Wednesday, July 15, 2009

National Assembly to end the Iraq and Afghanistan Wars

Eleven days already since my last post!    My only excuse is that I've been trying to advance other writing projects. Multi-tasking is the sign of our times, alas.
Over this past weekend about 300 people representing various anti-war and anti-imperialist groups came together in a small college near Pittsburgh to decide upon events for the coming months.  The main focus was the G-20 conference scheduled for end of September in Pittsburgh proper.

The anti-war, anti-occupation movement will be there, supporting the ousted Honduran president, Zelaya, the Haitian people who campaign for the return of president Aristide, and the Gazans in their 1400 sq. mile open-air prison.

The determination of the various speakers was impressive.  They represented groups which had hitherto not come together, putting aside theoretical or tactical differences.

The workshops were lively and well-headed. David Swanson of "After Downing Street" and Cindy Sheehan were there, and CIndy told me what we need is a  revolution. I don't know whether she is working on such a project, but I understand why she said it.

My book:  "A Taoist Politics: The Case for Sacredness" uses modern science to explain how societies get to revolutions and other bifurcations.

As I told the Assembly, there is a disconnect between our efforts to "get people back to work", or "get credit flowing" and the state of the planet.

What we should be lobbying for, and demonstrating for when the G20 meet is 4 hour working days that will enable everyone to have a job producing less "stuff" that uses dwindling resources and pollutes the planet.

Being anti-imperialist is a good thing.  But it's what imperialism does that matters.  If we eliminate imperialism and we continue in the same life patterns that it promotes, we are not going to make a decisive difference in the destiny of humans or of the planet.

This is not a circumstance where we an afford to take one problem at a time: first stop the wars, then get rid of imperialism, then consider radical changes in the way we live and work.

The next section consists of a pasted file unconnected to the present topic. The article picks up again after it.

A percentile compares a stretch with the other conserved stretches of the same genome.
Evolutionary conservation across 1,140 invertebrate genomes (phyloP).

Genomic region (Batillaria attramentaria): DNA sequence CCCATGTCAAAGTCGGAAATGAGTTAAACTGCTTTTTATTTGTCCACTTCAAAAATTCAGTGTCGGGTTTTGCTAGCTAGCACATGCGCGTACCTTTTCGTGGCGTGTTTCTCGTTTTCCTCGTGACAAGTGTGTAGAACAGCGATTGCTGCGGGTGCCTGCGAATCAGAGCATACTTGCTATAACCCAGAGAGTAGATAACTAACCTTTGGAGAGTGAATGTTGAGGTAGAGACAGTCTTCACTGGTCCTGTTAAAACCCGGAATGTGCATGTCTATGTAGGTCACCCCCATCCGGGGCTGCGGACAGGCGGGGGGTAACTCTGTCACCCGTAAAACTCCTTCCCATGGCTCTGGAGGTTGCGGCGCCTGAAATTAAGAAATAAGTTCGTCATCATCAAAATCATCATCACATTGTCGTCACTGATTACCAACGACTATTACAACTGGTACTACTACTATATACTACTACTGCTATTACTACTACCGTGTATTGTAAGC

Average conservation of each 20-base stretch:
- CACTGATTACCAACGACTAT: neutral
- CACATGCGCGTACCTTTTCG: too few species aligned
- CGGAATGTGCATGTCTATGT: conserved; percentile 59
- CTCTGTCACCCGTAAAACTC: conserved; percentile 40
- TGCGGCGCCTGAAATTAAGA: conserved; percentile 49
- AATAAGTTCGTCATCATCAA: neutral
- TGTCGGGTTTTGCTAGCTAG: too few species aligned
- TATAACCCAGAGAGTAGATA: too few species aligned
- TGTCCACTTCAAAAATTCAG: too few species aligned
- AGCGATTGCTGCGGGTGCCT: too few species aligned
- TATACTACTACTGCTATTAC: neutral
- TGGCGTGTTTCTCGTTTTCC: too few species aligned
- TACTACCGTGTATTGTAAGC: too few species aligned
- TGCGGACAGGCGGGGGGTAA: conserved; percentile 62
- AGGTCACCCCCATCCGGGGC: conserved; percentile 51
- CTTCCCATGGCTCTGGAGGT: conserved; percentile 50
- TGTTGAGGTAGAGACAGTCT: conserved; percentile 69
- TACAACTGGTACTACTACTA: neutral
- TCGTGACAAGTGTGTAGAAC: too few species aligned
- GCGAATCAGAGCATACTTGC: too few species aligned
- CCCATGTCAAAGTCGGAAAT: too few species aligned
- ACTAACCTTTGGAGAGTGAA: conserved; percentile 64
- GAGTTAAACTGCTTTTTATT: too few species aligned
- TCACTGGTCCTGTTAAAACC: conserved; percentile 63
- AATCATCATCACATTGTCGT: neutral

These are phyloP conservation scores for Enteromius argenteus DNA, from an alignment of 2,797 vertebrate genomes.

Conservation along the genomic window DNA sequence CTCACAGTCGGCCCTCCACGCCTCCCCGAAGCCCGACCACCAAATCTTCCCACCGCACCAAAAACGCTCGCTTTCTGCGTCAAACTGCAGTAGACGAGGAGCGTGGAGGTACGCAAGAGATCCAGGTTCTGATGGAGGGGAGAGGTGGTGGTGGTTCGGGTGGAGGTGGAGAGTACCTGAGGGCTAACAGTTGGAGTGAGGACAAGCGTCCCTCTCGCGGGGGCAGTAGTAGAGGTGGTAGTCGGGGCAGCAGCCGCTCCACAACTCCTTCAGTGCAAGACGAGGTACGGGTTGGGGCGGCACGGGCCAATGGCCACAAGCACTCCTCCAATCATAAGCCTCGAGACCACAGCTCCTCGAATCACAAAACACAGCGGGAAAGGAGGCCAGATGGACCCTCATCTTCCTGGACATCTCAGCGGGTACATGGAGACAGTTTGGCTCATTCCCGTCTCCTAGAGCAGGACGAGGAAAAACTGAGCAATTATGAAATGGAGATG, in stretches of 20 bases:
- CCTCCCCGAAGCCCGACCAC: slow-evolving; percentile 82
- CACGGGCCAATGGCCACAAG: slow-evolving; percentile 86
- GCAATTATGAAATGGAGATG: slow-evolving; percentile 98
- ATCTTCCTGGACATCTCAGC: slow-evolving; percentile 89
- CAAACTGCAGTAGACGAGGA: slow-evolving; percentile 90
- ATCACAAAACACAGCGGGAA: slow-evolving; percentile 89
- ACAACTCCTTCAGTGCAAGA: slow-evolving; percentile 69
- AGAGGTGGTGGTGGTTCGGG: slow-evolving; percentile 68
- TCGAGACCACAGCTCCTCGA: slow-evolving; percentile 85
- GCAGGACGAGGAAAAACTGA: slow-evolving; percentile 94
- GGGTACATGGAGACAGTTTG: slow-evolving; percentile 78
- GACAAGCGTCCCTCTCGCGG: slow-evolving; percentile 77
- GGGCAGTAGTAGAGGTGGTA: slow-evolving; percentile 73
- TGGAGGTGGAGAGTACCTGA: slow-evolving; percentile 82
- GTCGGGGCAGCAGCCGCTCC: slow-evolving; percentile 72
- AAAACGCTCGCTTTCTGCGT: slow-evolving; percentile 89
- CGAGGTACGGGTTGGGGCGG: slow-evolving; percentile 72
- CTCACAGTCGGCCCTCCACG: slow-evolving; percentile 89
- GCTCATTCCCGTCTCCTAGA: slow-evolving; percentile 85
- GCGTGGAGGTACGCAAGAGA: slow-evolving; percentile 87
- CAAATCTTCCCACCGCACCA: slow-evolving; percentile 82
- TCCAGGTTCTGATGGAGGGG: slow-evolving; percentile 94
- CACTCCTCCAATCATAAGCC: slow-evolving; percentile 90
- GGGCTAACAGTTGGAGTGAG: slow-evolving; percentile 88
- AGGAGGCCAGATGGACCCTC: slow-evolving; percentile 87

Imperialism rendered the plundering of the planet all the more violent, but every civilization, unawares, has done it.

Imperialism comes at a time when the planet is saying "Enough!"  The planet, as James Lovelock tells us, will endure. But it could rapidly become unfit for human habitation.

Negotiations on climate change and the elimination of nuclear weapons are, OVERALL, more relevant to the continuation of human life than the defeating of imperialism and the ending of any particular war or regime.

Bring Bush to Justice, as David Swanson urges, yes!  Get out of Afpak and Iraq,  as all peace activists are calling for, yes! But our military presence in the Middle and Far East is part of a larger plan, which is why, for us to stand down there - or in any region of the world - there would have to be a change in the largerplan: from trying to get the most oil to produce the most stuff, which will render our habitat inhabitable, to the much more challenging task, from the perspective of an over/under-developed twenty-first century, of making ourselves once again part of the environment that is the only place where we can thrive.

Chances are that if we can manage that, we will become more socialist and less imperialist in the process.


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